WPTV flew into Abaco Saturday while many residents on the devastated island are looking to escape the storm-battered island. Hurricane Dorian has turned the tropical paradise into a post-apocalyptic vision.
Huge stretches of homes and businesses reduced to rubble, a power system so many heaps of useless wire now, trees that once swayed in tropical breezes turned into splintered husks.
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A woman named Natasha sat at the side of the Treasure Key airfield with her crying toddler, hoping this day might be her day to leave. And hoping for more food and water in the meantime. People are listening. A lot of them. A virtual private air force from our community is making its way to Abaco every day. Kevin Mahoney is the pastor for Family Church in West Palm Beach and he is flying in and out constantly.
Pastor Mahoney said, “I brought in 1,000 pounds this morning. We are staging out of the North County Airport.”
WPTV hitched a ride into the heart of a once buoyant Treasure Key community with the North Abaco fire chief, Colin Albury. His fire trucks were broken apart like toys and every mile revealed new desolation. “We need help,” Albury told me through tears, “if you guys could get together and help us. We need it.”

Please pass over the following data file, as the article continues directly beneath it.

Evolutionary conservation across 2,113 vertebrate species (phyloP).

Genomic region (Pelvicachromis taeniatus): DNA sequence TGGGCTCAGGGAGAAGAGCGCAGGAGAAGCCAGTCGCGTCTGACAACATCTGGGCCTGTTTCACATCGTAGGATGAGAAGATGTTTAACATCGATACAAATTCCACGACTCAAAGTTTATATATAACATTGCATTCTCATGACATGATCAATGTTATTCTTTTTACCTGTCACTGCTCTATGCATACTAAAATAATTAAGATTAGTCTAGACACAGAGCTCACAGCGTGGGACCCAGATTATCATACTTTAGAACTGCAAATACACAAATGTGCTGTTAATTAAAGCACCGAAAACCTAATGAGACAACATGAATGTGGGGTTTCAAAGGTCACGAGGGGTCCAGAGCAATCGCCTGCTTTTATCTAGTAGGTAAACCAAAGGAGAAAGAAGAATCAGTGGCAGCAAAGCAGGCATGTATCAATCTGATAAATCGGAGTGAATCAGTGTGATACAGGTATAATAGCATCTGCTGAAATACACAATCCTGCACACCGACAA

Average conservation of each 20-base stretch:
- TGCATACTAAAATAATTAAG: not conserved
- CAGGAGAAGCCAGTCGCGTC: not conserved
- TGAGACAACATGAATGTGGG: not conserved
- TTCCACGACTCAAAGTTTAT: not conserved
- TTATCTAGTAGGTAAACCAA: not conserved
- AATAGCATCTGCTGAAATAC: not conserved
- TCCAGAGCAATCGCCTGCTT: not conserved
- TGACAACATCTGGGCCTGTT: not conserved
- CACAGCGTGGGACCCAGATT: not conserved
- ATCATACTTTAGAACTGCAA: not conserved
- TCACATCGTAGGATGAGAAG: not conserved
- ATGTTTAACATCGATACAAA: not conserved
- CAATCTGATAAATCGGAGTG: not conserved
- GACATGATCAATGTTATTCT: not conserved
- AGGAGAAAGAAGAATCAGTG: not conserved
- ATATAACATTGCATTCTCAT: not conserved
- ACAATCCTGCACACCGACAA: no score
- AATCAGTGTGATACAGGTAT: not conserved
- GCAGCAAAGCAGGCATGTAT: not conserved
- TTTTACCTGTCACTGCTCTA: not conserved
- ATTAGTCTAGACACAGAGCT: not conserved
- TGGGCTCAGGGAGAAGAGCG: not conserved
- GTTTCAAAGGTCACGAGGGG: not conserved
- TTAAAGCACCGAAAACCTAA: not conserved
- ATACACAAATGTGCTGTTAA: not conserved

A contingent of Royal Marines is on the ground with heavy equipment. It’s welcome but only the smallest of starts in a recovery effort that boggles the imagination.
Keathan Stuart is just thankful to have a chance to recover. The home he stayed in was turned inside out -- almost literally. Imagine taking every stick of furniture you own, every possession big and small, and sticking all of it in a giant blender. That’s his gutted home now. He pointed out ceilings ripped away and said, “As we were trying to get out we were here in this bathroom.”
A resort manager on Treasure Key, Joshua Stivers did leave today with his dog, Clyde.
Survival seemed a very unsafe bet as they tried to hide from Dorian’s winds. But survive they did. And then he found out immediately how lucky he had been.
Stivers said, “We had a dead body on the road (that) we covered and put blocks around her. It was devastating. Something you never forget.”
The fortunate then are leaving now, while other survivors wait their turn. And an entire island ask for help that will be the ultimate test of the human spirit and cooperation today, tomorrow and for years to come.